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Diccionarios Shironga-Portuguez e Portuguez-Shironga / Precedidos de uns breves elementos de grammatica do dialecto shironga, falado pelos indigenas de Lourenço Marques.



The first comprehensive and the earliest separately issued dictionary of the Ronga (ShiRonga) language, a Bantu tongue spoken by the indigenous people of the Maputo region of Mozambique and some neighbouring areas of South Africa, by Ernesto Torre do Valle (aka Mavulanganga), the coal baron who became deeply immersed in Ronga culture; includes a guide to Ronga grammar, a short history of the language and people, a Portuguese-Roga dictionary and a Ronga-Portuguese dictionary (importantly including vernacular terms, or ‘street language’), plus, a fascinating list of the Ronga names of dozens of Lourenço Marques’s European residents; published in the Mozambiquan capital by the state press; an association copy inscribed by the author to Rear Admiral Augusto Vidal de Castilho, the former Governor-General of Mozambique – very rare.


4° (23.5 x 15.5 cm): 320 pp., 2 ff., preserving original printed front wrapper, bound in modern quarter blue calf over blue patterned boards, gilt title to spine, author’s manuscript dedication to Rear Admiral Augusto Vidal de Castilho, the former Governor-General of Mozambique, to title (Very Good, overall clean and bright, just the odd light printer’s crease and some spotting to front wrapper and title).



Ronga (sometimes ShiRonga, GiRonga, or XiRonga) is a Bantu language of the Twsa-Ronga branch spoken by the Ronga people of the Delgoa Bay (Maputo) region of far southern Mozambique and some adjacent parts of KwaZulu-Natal, South Africa.  The Ronga today number almost a million people, of which around 650,000 in Mozambique speak Ronga as their mother tongue, while there are about 90,000 speakers in South Africa.  The Ronga language is like, and intelligible with, Tsonga and Tswa.  Ronga is sometimes referred to in old works as ‘Landim’, an archaic Portuguese term.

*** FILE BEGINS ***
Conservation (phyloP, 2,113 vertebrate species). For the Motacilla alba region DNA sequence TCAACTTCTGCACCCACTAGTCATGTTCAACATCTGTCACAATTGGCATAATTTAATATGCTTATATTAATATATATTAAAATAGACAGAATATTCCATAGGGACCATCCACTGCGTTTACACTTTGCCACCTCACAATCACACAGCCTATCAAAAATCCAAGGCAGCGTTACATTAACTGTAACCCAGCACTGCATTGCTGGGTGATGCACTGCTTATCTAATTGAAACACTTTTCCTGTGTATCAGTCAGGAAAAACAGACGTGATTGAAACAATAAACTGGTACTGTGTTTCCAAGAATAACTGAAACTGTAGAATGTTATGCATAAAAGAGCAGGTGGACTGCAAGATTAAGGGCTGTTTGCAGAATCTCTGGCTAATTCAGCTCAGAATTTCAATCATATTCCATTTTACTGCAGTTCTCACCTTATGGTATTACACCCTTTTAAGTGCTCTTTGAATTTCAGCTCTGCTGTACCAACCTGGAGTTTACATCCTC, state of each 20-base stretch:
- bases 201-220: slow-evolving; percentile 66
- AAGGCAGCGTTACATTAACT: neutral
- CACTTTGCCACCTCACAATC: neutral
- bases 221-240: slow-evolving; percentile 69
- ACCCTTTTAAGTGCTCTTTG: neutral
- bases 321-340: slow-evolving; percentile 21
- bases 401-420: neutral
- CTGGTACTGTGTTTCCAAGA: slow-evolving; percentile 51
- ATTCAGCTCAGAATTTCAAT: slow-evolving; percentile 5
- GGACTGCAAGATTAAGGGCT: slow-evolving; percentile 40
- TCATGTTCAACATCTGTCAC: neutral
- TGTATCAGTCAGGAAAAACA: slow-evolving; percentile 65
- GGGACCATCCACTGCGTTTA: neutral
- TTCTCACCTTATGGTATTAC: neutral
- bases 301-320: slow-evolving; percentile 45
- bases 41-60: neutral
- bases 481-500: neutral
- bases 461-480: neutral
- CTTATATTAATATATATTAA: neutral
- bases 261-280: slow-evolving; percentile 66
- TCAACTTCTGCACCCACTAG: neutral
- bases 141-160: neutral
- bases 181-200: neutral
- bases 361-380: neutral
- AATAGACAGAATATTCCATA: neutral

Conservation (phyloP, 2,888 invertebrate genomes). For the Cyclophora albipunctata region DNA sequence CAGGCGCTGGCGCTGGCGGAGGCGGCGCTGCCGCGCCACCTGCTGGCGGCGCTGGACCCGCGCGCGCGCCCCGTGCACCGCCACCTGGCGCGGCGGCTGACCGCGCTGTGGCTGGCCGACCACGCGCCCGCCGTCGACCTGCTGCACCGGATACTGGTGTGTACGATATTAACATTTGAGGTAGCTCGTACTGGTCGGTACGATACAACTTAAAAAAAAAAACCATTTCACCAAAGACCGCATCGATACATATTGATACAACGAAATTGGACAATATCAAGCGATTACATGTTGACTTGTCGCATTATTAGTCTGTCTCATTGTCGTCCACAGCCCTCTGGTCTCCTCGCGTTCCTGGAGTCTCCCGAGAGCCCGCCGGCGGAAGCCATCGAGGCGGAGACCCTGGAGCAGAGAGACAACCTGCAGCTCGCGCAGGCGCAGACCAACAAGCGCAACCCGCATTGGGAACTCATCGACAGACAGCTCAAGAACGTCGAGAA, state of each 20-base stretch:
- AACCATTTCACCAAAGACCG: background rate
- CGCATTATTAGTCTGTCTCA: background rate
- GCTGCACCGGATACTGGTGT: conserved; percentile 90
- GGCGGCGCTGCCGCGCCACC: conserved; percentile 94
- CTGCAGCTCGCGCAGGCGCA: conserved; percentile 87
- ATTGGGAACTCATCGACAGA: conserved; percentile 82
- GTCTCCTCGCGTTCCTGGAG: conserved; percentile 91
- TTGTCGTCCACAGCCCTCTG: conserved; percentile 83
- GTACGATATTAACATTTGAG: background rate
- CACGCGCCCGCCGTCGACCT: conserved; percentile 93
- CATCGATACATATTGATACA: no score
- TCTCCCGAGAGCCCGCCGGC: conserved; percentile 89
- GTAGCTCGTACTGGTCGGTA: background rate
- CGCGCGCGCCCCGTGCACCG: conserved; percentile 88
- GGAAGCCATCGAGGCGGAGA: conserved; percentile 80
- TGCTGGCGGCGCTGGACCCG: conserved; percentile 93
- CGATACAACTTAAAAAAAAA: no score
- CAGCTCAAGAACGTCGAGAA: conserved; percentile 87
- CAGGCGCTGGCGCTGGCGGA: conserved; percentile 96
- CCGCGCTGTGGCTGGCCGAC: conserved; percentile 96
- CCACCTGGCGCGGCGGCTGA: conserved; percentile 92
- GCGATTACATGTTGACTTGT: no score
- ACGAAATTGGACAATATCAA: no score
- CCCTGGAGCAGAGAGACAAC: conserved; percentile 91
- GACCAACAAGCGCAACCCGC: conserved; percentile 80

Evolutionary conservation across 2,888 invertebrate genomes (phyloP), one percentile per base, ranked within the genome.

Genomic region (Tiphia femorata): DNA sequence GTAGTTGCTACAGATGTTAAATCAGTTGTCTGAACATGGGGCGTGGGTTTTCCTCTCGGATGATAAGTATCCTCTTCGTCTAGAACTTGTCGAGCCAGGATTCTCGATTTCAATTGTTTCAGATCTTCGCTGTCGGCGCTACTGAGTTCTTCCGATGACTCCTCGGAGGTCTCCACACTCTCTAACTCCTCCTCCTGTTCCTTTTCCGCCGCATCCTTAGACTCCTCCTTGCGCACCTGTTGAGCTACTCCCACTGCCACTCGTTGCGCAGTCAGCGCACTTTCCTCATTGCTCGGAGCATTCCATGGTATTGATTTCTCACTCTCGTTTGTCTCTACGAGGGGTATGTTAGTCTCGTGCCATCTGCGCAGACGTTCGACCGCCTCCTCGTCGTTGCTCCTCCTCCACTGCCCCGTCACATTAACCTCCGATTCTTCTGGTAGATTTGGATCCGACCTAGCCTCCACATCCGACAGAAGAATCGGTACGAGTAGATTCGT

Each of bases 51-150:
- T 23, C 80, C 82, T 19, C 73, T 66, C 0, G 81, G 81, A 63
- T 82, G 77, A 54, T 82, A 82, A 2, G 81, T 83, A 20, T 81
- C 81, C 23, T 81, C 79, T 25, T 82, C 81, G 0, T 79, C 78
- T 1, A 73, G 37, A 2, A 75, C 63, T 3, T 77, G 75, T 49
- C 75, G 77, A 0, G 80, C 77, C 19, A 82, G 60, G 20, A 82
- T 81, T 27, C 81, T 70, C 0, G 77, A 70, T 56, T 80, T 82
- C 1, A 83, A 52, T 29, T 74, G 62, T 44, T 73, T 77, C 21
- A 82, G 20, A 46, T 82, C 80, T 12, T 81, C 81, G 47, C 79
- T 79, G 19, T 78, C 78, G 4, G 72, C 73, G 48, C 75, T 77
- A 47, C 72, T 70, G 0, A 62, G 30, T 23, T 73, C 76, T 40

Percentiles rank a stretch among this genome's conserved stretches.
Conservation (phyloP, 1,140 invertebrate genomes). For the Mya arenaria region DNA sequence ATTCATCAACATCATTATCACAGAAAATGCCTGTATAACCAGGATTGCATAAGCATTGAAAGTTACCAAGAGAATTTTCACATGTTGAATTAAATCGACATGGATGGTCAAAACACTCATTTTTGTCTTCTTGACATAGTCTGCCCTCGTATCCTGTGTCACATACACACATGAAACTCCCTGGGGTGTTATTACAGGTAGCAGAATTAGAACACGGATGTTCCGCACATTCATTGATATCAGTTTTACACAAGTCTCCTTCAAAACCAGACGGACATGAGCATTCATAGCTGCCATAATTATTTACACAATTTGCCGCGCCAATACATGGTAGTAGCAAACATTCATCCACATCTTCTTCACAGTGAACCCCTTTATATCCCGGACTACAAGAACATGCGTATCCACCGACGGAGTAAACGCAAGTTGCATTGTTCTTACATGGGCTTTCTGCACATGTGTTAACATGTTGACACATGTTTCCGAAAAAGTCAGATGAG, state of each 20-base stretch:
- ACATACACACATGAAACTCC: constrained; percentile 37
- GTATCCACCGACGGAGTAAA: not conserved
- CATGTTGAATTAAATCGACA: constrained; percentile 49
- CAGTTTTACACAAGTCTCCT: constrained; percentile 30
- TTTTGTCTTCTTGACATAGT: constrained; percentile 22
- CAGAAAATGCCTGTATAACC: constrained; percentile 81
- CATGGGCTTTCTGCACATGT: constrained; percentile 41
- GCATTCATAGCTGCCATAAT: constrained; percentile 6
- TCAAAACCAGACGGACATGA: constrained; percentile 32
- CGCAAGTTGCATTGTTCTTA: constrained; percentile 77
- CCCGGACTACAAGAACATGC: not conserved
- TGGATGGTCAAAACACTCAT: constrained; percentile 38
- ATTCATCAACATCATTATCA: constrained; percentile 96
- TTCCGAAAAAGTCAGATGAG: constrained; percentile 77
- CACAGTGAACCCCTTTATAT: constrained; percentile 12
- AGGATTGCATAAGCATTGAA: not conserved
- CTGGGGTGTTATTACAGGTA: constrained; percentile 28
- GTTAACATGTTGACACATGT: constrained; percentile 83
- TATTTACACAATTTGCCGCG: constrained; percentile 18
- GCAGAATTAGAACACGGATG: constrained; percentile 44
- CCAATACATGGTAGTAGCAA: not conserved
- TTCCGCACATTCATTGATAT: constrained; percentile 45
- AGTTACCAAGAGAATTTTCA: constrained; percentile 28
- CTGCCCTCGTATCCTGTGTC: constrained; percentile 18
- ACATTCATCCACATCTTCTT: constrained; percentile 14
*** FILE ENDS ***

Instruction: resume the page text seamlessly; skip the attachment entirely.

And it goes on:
Like many Sub-Saharan African languages, Ronga was traditionally exclusively oral in nature.  While the Ronga were the people with the longest and most intense contact with Europeans of all the indigenous nations of the east coast of Africa, it was only in the 1890s that the first serious academic efforts were made to study their language.

The pioneer of formal Ronga studies was the Swiss missionary and philologist Henri-Alexandre Junod (1863 – 1934), who arrived in the Lourenço Marques area in 1889.  He was instrumental in seeing Ronga adapted to writing, following the same modified Latin alphabet developed by Methodist missionaries for Tsonga (this alphabet would be altered slightly in 1989).

Missionaries were responsible for the first books regarding, and written in, Ronga, with important early titles including Junod’s Grammaire Ronga (Lausanne, 1896) and Chants et les contes des ba ronga (Lausanne, 1897) and Henri Berthoud’s Evangeli ya Yohan ni Papela ḍa ku sungula ḍa Muapostola Paulus ku ba-Korinthe hi Šiṛong… (London, 1896), a translation of the Gospel of John, which was the first proper book entirely in Ronga.